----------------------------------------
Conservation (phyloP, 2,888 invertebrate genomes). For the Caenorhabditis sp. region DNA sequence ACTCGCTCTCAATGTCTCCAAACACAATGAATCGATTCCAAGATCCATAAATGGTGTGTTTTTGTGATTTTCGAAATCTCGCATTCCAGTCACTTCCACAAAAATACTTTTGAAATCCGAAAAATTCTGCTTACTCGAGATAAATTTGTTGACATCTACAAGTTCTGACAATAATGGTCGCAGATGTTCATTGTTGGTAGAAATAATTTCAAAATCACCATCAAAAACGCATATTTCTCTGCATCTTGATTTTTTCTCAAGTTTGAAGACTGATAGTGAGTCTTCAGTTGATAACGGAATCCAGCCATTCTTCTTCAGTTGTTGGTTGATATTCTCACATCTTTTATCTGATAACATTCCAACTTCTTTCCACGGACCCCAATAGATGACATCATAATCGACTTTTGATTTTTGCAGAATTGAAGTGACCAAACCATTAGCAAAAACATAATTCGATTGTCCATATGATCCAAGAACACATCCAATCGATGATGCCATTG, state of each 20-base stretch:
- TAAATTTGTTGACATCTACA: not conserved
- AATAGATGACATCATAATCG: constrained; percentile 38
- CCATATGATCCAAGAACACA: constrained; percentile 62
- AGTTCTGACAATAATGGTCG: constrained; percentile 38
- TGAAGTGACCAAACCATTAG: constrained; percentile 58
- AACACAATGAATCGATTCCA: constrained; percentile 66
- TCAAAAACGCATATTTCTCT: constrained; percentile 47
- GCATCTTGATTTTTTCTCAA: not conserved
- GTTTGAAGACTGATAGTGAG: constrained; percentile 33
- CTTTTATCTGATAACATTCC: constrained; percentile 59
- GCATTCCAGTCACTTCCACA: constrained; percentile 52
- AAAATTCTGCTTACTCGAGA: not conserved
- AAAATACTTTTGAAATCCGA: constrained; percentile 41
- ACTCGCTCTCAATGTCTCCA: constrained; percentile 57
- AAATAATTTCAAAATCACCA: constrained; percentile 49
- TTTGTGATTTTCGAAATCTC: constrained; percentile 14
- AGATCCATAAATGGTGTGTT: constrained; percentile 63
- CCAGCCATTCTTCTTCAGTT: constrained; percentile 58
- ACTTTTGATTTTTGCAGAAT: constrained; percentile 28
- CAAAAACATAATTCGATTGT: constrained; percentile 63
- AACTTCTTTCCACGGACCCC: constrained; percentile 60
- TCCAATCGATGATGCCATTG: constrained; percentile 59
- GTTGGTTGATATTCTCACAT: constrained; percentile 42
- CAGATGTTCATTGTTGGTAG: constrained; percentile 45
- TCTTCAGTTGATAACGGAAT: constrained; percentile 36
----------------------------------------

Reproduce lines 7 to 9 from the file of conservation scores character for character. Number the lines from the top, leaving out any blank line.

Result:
- AACACAATGAATCGATTCCA: constrained; percentile 66
- TCAAAAACGCATATTTCTCT: constrained; percentile 47
- GCATCTTGATTTTTTCTCAA: not conserved